Friday, November 10, 2000

Teens Unlikely to be Tested for HIV, Mothers’ Transmission Rate Drops, Community Health Funding Report

Teens Unlikely to be Tested for HIV, Mothers’ Transmission Rate Drops
By Pamela Appea
Community Health Funding Report

Mother-to-child HIV transmission drops from 25% to 3% in the United States, but pregnant teens are more likely than other expectant mothers to forgo prenatal care and consequently are unlikely to test for HIV, says a prominent researcher.

During pregnancy, AZT drug treatment significantly reduces the risk the mother will pass on the virus to her child before, during or after childbirth, says Dr. Lynne Mofenson of the Nat’l Institute of Child Health & Human Development. She drafted the Nat’l Institute of Health guidelines for AZT.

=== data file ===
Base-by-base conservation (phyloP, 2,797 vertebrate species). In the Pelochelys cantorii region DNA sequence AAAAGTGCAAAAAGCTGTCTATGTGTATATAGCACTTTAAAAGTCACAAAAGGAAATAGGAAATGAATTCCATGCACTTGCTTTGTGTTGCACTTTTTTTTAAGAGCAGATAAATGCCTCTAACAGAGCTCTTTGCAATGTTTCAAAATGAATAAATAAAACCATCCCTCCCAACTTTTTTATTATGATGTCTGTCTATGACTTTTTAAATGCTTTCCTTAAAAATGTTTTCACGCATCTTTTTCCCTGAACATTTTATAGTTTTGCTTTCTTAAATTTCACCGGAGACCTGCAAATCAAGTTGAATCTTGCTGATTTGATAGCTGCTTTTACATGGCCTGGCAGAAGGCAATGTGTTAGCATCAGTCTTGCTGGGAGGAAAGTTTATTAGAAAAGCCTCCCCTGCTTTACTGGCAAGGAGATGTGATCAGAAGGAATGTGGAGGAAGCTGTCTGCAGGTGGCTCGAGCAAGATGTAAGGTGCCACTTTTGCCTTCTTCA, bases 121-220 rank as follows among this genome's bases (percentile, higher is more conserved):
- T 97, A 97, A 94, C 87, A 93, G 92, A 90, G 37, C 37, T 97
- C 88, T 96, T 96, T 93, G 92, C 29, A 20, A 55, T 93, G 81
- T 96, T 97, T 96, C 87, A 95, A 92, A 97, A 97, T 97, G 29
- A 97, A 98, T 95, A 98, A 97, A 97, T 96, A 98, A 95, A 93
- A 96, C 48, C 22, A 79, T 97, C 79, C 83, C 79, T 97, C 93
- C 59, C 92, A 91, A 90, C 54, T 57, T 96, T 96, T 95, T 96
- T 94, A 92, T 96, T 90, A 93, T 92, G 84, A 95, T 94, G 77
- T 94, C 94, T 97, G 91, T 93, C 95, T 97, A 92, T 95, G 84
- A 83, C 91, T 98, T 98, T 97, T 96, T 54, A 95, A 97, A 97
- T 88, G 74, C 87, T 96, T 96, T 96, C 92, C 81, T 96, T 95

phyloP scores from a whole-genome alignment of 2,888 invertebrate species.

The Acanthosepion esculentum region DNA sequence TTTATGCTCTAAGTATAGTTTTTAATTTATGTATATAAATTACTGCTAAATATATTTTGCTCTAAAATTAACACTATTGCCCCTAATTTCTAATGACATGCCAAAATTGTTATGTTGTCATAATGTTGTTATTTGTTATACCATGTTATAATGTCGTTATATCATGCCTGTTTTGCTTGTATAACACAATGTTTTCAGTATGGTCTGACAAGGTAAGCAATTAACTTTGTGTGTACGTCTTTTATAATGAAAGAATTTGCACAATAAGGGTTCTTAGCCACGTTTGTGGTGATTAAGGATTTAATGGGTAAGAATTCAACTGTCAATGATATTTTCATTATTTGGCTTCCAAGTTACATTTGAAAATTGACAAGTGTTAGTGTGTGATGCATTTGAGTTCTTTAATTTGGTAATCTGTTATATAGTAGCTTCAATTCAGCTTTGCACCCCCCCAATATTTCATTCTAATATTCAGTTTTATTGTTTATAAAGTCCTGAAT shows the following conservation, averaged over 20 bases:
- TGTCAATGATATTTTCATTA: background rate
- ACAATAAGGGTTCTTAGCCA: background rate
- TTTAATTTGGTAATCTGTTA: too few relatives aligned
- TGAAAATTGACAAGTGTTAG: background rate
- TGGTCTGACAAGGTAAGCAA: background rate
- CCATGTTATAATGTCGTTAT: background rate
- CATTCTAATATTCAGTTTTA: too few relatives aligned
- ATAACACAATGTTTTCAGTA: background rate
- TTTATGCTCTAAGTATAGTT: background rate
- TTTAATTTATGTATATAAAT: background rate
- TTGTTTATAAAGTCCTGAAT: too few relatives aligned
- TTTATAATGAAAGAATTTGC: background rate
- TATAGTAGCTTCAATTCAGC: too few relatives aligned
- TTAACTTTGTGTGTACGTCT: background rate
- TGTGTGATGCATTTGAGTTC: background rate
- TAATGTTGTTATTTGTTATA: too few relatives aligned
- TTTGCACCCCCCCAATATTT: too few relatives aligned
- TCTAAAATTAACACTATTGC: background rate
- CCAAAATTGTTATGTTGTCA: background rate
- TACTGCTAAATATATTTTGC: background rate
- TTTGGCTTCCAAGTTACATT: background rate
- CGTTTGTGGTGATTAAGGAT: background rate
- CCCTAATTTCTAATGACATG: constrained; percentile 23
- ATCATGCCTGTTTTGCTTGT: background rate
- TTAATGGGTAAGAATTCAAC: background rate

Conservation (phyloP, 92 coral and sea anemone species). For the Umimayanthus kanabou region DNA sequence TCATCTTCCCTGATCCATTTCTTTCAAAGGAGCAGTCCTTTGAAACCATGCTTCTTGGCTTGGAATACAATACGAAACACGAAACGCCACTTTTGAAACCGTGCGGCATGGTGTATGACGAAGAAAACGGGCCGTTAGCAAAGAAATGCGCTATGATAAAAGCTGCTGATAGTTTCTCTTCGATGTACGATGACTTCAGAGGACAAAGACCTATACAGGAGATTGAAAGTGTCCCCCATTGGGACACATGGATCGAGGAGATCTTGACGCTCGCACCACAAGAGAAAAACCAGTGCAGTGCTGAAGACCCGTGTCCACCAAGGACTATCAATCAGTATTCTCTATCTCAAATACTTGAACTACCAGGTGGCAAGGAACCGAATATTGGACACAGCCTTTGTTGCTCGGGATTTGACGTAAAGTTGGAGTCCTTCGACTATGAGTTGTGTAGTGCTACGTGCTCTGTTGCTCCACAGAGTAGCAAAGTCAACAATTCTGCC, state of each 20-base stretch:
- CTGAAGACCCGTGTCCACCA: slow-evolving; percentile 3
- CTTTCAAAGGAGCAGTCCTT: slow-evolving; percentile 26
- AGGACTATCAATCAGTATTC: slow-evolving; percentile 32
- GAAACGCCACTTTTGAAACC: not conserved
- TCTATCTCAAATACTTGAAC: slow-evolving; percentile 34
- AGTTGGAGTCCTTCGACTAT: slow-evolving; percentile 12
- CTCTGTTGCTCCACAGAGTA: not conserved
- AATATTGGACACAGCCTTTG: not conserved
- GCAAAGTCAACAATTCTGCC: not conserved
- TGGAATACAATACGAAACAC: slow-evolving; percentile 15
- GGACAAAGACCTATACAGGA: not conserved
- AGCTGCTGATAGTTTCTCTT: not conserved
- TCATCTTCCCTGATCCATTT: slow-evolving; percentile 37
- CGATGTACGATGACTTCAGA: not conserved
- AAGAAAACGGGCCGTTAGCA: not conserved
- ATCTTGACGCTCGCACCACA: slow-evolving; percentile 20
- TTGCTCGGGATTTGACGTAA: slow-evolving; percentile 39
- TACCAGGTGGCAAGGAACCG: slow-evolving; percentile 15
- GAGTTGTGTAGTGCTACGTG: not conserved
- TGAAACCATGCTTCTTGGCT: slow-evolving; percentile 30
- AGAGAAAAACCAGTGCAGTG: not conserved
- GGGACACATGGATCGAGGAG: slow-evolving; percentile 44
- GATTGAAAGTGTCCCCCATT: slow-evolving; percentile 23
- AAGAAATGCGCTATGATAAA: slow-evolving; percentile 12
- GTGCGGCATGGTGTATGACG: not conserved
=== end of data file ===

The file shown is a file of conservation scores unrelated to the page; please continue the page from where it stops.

Among adolescents newly diagnosed with HIV, 64% are girls and most [of] them acquire the infection heterosexually, Mofenson said. The rate of infection is slightly higher among black teens, she adds.

Among slightly older females, the risks also are significant. By ages 20-24, women are 44% of the “newly infected.”

Studies show drug treatment can help even women who receive treatment in the last stages of pregnancy. Mofenson says a new study suggests a month of prenatal AZT, followed by taking the drug during labor, cuts the chance the infant will develop HIV/AIDS.


Originally Published September November 10, 2000
Copyright 2000 by Community Development Publications